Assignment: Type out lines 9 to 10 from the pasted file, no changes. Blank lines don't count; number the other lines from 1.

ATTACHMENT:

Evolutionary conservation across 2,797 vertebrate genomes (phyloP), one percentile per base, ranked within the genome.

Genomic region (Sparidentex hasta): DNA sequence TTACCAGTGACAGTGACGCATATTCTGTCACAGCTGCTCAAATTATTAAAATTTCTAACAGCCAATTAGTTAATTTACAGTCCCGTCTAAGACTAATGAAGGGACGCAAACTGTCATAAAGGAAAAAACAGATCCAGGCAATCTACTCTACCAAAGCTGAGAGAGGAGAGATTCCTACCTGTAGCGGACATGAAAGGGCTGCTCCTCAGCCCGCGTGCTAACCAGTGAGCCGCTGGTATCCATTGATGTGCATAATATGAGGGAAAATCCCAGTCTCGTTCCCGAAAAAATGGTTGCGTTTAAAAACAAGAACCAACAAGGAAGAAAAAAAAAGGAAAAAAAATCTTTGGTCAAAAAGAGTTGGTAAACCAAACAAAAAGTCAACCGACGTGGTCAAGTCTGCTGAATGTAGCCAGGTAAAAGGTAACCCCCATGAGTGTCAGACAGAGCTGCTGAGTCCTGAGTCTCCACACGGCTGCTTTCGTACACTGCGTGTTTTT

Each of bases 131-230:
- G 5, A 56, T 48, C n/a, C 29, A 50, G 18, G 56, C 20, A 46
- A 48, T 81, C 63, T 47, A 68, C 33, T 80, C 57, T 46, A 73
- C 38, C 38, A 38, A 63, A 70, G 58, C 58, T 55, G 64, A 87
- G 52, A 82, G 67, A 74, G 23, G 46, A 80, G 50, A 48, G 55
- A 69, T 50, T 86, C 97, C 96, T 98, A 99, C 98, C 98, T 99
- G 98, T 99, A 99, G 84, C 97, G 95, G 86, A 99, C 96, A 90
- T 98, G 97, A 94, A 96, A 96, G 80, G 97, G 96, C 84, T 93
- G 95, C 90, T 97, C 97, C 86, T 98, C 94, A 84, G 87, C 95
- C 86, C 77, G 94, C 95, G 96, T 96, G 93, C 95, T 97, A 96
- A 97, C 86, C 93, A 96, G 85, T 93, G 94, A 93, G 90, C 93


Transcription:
- G 98, T 99, A 99, G 84, C 97, G 95, G 86, A 99, C 96, A 90
- T 98, G 97, A 94, A 96, A 96, G 80, G 97, G 96, C 84, T 93